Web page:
When you purchase a new home it is important that you take out a homeowner’s insurance policy to protect the structure of your property, and also its contents. Working out exactly how much cover you need can be difficult, but by following a few simple guidelines it can be done.
In general, homeowner’s insurance falls into two main categories; buildings insurance, and contents insurance. Buildings insurance covers the building itself, plus any outbuildings, and all fitted fixtures such as kitchens and bathrooms, whilst contents insurance basically covers all items within your home that you would take with you if you were to move.
When calculating how much building’s insurance you require bear in mind that you only need to cover the cost of rebuilding your home, and not its current market value. Make sure that you periodically re-assess how much building’s insurance you have in place as if you extend your home you may find that your insurance cover is inadequate should you need to make a claim.
To find out how much it would cost to rebuild your property you should take a look at the initial survey report that you received when first buying your home. Alternatively, calculators are available online that will help you to figure out how much cover is adequate.
Many people make the mistake of underestimating how much their possessions are worth when taking out contents insurance. To get an accurate idea of how much cover you need then go through every room in your house and make an inventory of exactly what you own, and how much it is worth. Make sure that you include items such as clothes, jewellery, gadgets, furniture, and soft furnishings; even lower value items like books and CDs can soon add up!
Homeowner’s insurance policies can vary considerably between insurers so before you sign on the dotted line it is important that you either speak to your insurer, or read the small print very carefully to make sure that you understand exactly what is covered. Some policies are very comprehensive and cover a wide range of items, whilst others will only include certain items as additional extras. For example, certain high value, or high risk items may need to be insured separately, this includes; bicycles, laptops, antiques, and expensive jewellery and watches.
When you take out homeowner’s insurance you will be offered a number of optional extras which will add to the cost of your policy. It is wise to consider carefully whether these optional extras are necessary, and if you are likely to benefit from the extra costs involved. One common home insurance extra is cover for accidental damage. This basically covers you in the event that you have an accident within your home that results in your possessions being damaged; for example, spilling paint on your sofa whilst decorating. Another popular add-on is cover for personal possessions outside of the home, which, as the name suggests, provides cover for those valuable items that we take with us when we leave the house, including mobile phones, and tablets.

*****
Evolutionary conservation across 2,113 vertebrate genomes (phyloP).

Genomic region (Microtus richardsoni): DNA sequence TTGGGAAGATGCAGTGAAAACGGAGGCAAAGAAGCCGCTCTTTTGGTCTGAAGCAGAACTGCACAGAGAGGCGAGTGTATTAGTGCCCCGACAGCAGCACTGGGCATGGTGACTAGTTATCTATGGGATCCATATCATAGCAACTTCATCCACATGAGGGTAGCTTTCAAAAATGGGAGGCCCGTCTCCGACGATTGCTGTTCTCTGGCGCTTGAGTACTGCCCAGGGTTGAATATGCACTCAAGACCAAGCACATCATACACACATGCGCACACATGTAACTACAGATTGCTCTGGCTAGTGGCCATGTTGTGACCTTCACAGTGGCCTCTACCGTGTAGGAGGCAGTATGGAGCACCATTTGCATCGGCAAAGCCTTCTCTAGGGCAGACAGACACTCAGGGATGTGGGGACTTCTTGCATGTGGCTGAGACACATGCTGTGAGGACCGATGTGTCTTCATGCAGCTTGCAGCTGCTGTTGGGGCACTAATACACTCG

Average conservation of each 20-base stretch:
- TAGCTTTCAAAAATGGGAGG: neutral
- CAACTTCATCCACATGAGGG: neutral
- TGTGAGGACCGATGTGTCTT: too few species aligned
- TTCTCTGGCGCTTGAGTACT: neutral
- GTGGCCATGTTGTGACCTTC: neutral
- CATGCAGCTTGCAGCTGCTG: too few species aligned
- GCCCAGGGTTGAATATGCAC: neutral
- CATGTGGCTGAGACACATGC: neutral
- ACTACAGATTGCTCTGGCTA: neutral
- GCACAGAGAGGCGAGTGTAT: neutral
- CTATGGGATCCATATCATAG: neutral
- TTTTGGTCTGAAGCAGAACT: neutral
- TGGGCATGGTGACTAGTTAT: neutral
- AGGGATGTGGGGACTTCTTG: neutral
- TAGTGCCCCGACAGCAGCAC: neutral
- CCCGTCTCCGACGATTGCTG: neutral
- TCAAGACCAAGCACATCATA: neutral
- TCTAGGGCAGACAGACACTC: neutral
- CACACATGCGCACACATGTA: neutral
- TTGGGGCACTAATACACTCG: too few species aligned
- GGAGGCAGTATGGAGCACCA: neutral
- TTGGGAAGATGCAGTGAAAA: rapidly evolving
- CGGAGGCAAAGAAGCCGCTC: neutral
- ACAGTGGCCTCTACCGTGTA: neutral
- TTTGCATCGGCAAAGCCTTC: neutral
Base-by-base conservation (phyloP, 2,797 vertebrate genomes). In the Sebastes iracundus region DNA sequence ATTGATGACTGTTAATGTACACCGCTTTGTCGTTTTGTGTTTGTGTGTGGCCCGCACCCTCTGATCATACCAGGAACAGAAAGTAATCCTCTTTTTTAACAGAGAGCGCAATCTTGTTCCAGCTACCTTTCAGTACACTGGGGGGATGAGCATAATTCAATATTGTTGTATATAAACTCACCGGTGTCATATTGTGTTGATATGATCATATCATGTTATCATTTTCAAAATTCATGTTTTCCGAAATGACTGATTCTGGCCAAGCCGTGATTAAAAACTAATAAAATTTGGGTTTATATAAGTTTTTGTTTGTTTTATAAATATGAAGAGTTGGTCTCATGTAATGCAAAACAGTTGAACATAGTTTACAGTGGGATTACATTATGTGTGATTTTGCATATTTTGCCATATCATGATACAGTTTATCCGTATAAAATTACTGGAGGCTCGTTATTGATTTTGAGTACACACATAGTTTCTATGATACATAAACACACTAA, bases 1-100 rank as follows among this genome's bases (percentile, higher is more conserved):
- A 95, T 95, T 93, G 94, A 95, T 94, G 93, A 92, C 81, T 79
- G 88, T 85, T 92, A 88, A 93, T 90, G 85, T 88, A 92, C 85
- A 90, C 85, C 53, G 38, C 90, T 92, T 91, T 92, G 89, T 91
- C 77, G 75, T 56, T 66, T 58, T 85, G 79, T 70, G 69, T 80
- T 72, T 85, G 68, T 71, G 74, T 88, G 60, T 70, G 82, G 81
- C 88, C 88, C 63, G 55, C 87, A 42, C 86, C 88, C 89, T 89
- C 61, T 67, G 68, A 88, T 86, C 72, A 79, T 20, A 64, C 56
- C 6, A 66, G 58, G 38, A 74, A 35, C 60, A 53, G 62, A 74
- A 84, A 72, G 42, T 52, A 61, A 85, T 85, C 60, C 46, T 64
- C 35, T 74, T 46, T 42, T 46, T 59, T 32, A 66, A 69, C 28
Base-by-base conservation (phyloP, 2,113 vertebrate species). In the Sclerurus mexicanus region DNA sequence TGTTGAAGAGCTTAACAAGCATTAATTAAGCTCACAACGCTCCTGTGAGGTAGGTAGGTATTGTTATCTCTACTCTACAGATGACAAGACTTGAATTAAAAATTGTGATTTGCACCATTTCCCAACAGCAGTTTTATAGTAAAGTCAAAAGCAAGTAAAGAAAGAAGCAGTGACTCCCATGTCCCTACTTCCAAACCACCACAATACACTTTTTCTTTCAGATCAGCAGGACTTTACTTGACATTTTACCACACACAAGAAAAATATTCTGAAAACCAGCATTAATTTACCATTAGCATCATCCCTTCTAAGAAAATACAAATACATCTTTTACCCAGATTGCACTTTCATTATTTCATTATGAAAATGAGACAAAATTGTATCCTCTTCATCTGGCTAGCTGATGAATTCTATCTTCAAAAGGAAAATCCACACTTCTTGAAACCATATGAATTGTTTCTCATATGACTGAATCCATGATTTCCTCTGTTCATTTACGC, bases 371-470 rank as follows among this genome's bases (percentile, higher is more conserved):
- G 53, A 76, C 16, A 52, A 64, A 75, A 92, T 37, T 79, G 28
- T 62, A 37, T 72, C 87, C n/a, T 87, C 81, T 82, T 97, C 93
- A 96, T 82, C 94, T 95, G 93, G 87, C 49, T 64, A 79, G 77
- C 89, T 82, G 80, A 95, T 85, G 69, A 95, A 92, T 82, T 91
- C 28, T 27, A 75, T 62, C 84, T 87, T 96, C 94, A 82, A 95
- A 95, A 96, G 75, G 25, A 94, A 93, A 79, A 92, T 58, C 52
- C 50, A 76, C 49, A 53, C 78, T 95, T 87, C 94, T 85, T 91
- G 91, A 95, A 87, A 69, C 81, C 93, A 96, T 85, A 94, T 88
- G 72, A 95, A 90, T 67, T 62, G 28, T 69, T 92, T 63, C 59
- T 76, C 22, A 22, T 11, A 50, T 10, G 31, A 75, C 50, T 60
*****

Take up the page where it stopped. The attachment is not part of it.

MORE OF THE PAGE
Other additional extras that you may wish to consider include legal cover, which offers you legal liability protection in certain circumstances, home emergency cover, which covers you for temporary repairs due to a domestic emergency, cover for alternative accommodation should your home become unlivable, cover for locks and keys, and new for old cover which means that any claims you make will be paid out on a new for old basis.
It is vital when taking out homeowner’s insurance that you avoid the pitfall of being under-insured. Although taking out too much cover can be an expensive mistake, taking out too little can be financially disastrous. As an example, say your house was severely damaged by fire and the cost to rebuild it was £180,000, but your building’s insurance was set too low at just £160,0000. This would leave you with a shortfall of £20,0000; a sum of money that could prove difficult to find, and leave you with a property that was basically inhabitable! The same rule applies to your contents cover; make sure that you calculate accurately what your personal possessions are really worth; you may be surprised to find that the figure is higher than you think!
Finally, when you have an accurate figure for both your buildings and contents cover it pays to shop around in order to get the best deal. As a homeowner you will probably find that it is cheaper to take out a combined buildings and contents policy with the same insurance provider. Do your research thoroughly; internet price comparison sites are a great way to access the very best deals, although remember that not all insurers are included on these sites. You may also find that it pays to consult with an experienced insurance broker; particularly if you are at all unsure of how much cover you need.
Homeowner’s insurance gives you peace of mind that your most valuable assets are covered should the worst happen, so make sure that you have adequate cover, at a price that you can realistically afford.